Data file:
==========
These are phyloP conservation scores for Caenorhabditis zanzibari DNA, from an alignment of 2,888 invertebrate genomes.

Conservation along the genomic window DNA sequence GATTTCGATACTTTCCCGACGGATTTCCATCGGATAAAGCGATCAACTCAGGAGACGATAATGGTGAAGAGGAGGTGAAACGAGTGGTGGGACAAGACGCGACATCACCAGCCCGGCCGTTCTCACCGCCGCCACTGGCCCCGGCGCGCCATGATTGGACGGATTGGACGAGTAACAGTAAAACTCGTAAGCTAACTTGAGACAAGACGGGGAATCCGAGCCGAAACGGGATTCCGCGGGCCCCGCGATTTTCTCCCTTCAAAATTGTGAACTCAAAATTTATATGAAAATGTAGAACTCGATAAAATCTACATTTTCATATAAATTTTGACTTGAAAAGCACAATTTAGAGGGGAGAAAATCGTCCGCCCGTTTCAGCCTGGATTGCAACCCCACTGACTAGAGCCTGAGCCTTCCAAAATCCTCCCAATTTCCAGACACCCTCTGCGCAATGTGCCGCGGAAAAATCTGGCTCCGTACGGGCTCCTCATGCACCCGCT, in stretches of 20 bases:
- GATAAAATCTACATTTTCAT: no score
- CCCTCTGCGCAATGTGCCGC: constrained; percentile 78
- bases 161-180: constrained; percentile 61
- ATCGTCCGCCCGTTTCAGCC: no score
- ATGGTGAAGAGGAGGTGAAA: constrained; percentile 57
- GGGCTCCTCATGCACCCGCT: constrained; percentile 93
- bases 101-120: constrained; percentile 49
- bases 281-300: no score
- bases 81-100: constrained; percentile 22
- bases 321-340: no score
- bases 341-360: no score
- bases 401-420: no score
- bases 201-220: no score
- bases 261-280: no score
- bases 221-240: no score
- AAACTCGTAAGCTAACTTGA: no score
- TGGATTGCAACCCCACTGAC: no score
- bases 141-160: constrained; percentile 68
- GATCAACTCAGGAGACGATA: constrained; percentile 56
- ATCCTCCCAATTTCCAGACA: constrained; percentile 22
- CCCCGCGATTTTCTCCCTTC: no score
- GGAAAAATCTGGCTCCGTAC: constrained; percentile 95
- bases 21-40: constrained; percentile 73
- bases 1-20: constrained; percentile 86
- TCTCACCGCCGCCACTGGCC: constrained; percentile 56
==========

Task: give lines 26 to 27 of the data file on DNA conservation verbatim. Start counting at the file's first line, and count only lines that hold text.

- bases 1-20: constrained; percentile 86
- TCTCACCGCCGCCACTGGCC: constrained; percentile 56